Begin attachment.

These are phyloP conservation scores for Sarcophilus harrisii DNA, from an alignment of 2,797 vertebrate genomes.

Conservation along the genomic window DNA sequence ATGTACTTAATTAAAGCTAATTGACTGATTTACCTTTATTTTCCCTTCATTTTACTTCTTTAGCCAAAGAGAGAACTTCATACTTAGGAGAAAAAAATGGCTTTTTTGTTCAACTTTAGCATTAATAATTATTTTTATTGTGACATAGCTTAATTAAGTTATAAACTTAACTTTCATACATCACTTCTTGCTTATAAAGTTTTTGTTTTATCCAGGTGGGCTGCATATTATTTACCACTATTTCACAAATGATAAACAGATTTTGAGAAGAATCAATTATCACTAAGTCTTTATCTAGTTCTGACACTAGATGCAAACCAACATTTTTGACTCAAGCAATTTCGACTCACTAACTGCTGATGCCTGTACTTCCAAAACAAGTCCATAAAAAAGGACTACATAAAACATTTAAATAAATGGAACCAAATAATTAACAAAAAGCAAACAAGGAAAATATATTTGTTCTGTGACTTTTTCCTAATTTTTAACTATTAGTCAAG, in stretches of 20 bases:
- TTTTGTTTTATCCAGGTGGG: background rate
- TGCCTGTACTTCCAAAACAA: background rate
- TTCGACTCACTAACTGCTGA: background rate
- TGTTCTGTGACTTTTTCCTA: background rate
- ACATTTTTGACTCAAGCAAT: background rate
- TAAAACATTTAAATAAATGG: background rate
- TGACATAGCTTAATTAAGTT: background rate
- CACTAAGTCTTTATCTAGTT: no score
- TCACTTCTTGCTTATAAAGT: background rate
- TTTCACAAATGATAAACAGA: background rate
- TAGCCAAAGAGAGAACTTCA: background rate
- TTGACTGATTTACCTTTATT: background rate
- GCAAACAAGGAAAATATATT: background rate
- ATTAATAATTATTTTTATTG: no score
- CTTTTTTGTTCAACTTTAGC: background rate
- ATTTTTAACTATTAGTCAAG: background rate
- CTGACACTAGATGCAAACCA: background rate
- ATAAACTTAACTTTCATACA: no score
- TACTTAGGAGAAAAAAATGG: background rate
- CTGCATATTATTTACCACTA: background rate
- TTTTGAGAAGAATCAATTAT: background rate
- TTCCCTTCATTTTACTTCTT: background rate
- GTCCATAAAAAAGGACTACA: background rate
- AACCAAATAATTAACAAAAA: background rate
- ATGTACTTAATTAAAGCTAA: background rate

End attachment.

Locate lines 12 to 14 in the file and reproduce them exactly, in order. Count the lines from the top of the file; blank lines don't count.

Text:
- TTTCACAAATGATAAACAGA: background rate
- TAGCCAAAGAGAGAACTTCA: background rate
- TTGACTGATTTACCTTTATT: background rate